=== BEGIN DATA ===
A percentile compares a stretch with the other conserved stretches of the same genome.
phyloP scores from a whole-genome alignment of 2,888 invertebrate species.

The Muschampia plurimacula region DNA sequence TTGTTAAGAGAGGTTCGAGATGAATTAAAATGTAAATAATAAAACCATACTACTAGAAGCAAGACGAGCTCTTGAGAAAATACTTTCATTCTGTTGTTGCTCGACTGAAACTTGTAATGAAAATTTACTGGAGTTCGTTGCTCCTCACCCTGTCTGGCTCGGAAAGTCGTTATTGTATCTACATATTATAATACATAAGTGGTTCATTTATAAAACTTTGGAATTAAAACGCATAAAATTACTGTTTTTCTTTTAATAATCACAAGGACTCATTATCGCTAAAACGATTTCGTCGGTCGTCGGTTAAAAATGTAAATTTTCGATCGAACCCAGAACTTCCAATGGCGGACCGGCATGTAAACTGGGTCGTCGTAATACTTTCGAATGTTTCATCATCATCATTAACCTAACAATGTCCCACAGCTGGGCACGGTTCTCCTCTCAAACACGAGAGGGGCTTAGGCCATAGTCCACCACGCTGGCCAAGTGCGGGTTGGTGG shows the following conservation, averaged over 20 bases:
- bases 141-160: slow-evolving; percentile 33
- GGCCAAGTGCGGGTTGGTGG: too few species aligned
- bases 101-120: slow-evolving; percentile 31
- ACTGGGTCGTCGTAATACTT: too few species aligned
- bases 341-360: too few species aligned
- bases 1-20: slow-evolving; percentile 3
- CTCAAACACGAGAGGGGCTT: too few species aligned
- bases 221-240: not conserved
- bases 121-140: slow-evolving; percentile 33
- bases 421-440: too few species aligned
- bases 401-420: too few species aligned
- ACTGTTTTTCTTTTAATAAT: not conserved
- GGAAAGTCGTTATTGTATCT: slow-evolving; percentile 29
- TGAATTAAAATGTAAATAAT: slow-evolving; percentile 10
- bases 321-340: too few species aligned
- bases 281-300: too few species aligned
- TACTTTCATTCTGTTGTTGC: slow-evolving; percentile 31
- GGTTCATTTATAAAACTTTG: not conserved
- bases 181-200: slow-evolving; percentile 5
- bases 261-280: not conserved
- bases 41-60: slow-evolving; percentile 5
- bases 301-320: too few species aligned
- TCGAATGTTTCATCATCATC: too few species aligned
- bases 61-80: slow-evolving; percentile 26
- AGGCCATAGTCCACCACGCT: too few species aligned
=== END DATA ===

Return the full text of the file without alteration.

A percentile compares a stretch with the other conserved stretches of the same genome.
phyloP scores from a whole-genome alignment of 2,888 invertebrate species.

The Muschampia plurimacula region DNA sequence TTGTTAAGAGAGGTTCGAGATGAATTAAAATGTAAATAATAAAACCATACTACTAGAAGCAAGACGAGCTCTTGAGAAAATACTTTCATTCTGTTGTTGCTCGACTGAAACTTGTAATGAAAATTTACTGGAGTTCGTTGCTCCTCACCCTGTCTGGCTCGGAAAGTCGTTATTGTATCTACATATTATAATACATAAGTGGTTCATTTATAAAACTTTGGAATTAAAACGCATAAAATTACTGTTTTTCTTTTAATAATCACAAGGACTCATTATCGCTAAAACGATTTCGTCGGTCGTCGGTTAAAAATGTAAATTTTCGATCGAACCCAGAACTTCCAATGGCGGACCGGCATGTAAACTGGGTCGTCGTAATACTTTCGAATGTTTCATCATCATCATTAACCTAACAATGTCCCACAGCTGGGCACGGTTCTCCTCTCAAACACGAGAGGGGCTTAGGCCATAGTCCACCACGCTGGCCAAGTGCGGGTTGGTGG shows the following conservation, averaged over 20 bases:
- bases 141-160: slow-evolving; percentile 33
- GGCCAAGTGCGGGTTGGTGG: too few species aligned
- bases 101-120: slow-evolving; percentile 31
- ACTGGGTCGTCGTAATACTT: too few species aligned
- bases 341-360: too few species aligned
- bases 1-20: slow-evolving; percentile 3
- CTCAAACACGAGAGGGGCTT: too few species aligned
- bases 221-240: not conserved
- bases 121-140: slow-evolving; percentile 33
- bases 421-440: too few species aligned
- bases 401-420: too few species aligned
- ACTGTTTTTCTTTTAATAAT: not conserved
- GGAAAGTCGTTATTGTATCT: slow-evolving; percentile 29
- TGAATTAAAATGTAAATAAT: slow-evolving; percentile 10
- bases 321-340: too few species aligned
- bases 281-300: too few species aligned
- TACTTTCATTCTGTTGTTGC: slow-evolving; percentile 31
- GGTTCATTTATAAAACTTTG: not conserved
- bases 181-200: slow-evolving; percentile 5
- bases 261-280: not conserved
- bases 41-60: slow-evolving; percentile 5
- bases 301-320: too few species aligned
- TCGAATGTTTCATCATCATC: too few species aligned
- bases 61-80: slow-evolving; percentile 26
- AGGCCATAGTCCACCACGCT: too few species aligned